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27-gauge needle-assisted externalization and haptic securing technique for sutureless scleral fixation of the intraocular lens – moving toward simplicity

Authors Khatri A, Singh S, Rijal R, Khatri BK, Kharel M

Received 8 April 2018

Accepted for publication 31 May 2018

Published 14 August 2018 Volume 2018:12 Pages 1441—1447

DOI https://doi.org/10.2147/OPTH.S166354

Checked for plagiarism Yes

Review by Single-blind

Peer reviewers approved by Dr Colin Mak

Peer reviewer comments 3

Editor who approved publication: Dr Scott Fraser


Anadi Khatri,1 Sweta Singh,1 Roshija Rijal,1 Bal Kumar Khatri,2 Muna Kharel3

1Lumbini Eye Institute, Lumbini, Nepal; 2Birat Eye Hospital, 3Nepalese Army Insitute of Medical Sciences, Kathmandu, Nepal

Purpose: To report a modified technique of sutureless intrascleral fixation of a posterior chamber intraocular lens with use of instruments of anterior segment surgery and its outcomes.
Design: Prospective, noncomparative, interventional case series.
Participants: Ninety-two eyes of 92 patients with aphakia and subluxated lens who underwent surgery were evaluated.
Materials and methods: 27-gauge needles were introduced transclerally and guided by the viscocanula to externalize via the main wound. The haptics were loaded into the lumen and externalized from entry points. The haptics were then fixed in a scleral tunnel made by a 27-gauge needle. The best-corrected visual acuity (BCVA) and complications were determined.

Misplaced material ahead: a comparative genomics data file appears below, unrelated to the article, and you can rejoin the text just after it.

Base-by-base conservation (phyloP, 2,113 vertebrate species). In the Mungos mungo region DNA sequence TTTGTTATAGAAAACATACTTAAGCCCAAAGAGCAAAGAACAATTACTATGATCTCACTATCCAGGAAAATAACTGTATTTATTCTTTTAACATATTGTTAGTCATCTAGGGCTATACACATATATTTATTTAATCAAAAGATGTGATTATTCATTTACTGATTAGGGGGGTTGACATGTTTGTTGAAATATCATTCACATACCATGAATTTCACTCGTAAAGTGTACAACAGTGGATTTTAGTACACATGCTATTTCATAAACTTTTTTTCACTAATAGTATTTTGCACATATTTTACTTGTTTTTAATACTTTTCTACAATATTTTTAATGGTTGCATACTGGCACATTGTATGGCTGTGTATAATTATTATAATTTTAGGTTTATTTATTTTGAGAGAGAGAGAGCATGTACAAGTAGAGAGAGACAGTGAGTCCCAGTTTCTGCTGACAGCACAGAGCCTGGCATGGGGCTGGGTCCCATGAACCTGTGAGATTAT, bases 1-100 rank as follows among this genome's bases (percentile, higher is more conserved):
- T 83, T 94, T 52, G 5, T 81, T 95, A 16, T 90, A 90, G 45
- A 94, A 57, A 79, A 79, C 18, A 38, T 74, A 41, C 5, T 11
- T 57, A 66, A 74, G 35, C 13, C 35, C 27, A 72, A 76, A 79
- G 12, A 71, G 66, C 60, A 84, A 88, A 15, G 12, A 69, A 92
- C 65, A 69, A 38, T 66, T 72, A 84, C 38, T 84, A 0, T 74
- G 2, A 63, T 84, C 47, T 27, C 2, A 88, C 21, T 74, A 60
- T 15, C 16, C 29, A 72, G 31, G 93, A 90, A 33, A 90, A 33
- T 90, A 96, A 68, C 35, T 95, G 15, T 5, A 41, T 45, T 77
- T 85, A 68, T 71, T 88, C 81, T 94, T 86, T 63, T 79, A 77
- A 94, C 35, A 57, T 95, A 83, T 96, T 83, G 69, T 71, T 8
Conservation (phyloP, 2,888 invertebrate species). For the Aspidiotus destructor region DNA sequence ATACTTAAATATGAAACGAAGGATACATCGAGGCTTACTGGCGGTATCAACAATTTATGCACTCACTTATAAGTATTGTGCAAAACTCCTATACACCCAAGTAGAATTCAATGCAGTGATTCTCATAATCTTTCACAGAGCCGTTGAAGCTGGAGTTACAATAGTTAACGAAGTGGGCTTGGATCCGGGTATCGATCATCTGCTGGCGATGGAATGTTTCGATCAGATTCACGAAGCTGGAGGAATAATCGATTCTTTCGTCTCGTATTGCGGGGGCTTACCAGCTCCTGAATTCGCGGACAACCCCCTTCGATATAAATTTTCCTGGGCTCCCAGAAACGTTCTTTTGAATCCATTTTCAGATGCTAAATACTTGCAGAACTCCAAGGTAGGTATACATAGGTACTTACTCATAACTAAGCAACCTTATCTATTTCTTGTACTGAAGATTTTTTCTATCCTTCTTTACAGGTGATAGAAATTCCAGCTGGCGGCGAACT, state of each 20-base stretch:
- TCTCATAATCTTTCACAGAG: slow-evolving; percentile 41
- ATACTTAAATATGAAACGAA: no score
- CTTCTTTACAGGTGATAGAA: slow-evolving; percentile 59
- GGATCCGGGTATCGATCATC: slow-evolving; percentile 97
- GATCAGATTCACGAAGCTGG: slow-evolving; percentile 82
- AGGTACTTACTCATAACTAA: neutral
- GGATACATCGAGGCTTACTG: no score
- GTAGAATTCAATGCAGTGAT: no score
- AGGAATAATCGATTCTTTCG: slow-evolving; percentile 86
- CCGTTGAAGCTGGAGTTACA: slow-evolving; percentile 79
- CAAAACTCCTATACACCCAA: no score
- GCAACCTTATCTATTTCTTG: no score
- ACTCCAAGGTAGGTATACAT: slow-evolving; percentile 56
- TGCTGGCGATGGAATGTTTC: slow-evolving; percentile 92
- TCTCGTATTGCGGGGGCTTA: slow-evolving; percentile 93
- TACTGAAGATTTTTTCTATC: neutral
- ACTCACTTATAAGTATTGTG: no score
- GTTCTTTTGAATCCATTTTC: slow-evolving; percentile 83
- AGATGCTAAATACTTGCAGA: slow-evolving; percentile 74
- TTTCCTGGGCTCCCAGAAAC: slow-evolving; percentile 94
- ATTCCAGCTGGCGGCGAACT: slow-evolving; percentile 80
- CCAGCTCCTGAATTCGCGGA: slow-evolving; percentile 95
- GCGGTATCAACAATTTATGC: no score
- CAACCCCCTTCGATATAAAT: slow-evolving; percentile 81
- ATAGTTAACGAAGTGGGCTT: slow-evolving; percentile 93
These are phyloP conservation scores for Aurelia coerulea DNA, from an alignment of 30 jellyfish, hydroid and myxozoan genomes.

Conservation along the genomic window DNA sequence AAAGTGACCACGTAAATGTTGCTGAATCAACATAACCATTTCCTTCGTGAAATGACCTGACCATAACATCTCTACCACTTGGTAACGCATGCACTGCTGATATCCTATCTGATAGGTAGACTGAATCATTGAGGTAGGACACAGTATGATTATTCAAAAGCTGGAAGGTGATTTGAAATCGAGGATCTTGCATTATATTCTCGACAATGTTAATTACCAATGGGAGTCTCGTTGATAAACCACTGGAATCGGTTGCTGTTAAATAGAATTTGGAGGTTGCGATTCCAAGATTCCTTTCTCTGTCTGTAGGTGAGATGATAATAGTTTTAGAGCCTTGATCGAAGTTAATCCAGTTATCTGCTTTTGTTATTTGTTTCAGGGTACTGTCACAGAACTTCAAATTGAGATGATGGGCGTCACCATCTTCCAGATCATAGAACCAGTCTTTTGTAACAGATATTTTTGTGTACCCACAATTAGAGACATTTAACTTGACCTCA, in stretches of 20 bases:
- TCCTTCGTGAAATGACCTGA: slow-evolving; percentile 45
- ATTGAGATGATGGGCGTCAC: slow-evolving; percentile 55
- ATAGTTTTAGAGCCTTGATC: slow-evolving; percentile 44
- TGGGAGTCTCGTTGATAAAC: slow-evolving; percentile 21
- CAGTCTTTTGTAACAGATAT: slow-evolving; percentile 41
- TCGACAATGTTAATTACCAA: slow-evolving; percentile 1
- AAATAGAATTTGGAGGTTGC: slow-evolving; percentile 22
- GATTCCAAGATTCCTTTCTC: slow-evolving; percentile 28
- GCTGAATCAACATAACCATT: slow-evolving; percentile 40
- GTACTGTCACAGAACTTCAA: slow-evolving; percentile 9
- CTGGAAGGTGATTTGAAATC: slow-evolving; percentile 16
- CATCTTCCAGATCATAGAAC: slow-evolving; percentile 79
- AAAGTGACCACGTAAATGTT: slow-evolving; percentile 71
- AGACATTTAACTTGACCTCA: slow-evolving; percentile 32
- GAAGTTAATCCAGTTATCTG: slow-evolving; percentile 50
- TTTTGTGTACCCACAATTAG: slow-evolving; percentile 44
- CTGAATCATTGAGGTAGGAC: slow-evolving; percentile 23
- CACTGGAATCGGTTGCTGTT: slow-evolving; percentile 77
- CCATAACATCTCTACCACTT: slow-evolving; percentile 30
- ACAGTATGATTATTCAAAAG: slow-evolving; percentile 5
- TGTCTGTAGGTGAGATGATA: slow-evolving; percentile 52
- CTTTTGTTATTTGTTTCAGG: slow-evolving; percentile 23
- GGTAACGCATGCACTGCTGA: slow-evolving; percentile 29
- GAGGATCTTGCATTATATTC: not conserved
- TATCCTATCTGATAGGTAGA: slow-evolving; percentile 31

Results: Ninety two eyes which were operated and completed follow-up of 6 weeks were included in the study. The most common indications for scleral-fixated intraocular lens (SFIOL) were subluxated lens – 55 eyes (59%), and surgical aphakia – 31 eyes (34%). Sixty-nine eyes (75.7%) had a postoperative vision of uncorrected visual acuity of 6/18 on day 1. There was an improvement in mean logMAR BCVA (0.086±0.18) at 6 weeks as compared to preoperative visual acuity (p<0.05). BCVA of 6/12 or better was attained in 94% of the cases at 6 weeks. Special mentions need to be made for 6 (7%) of our cases. Three of the patients were cases of fully treated postoperative endophthalmitis who lacked capsular support. Two of the other cases had undergone pars plana vitrectomy for retinal detachment. Both had silicon oil removal done 1 month before the SFIOL procedure. One of the patients had Marfan’s syndrome.
Conclusion: Our procedure is safe, easy, less traumatic, and less resource-demanding with good visual outcomes and can be performed even in low-resource settings of developing countries. It may also be considered in patients who have had posterior segment surgeries previously.

Keywords: scleral fixation, 27-gauge needle-assisted, aphakia

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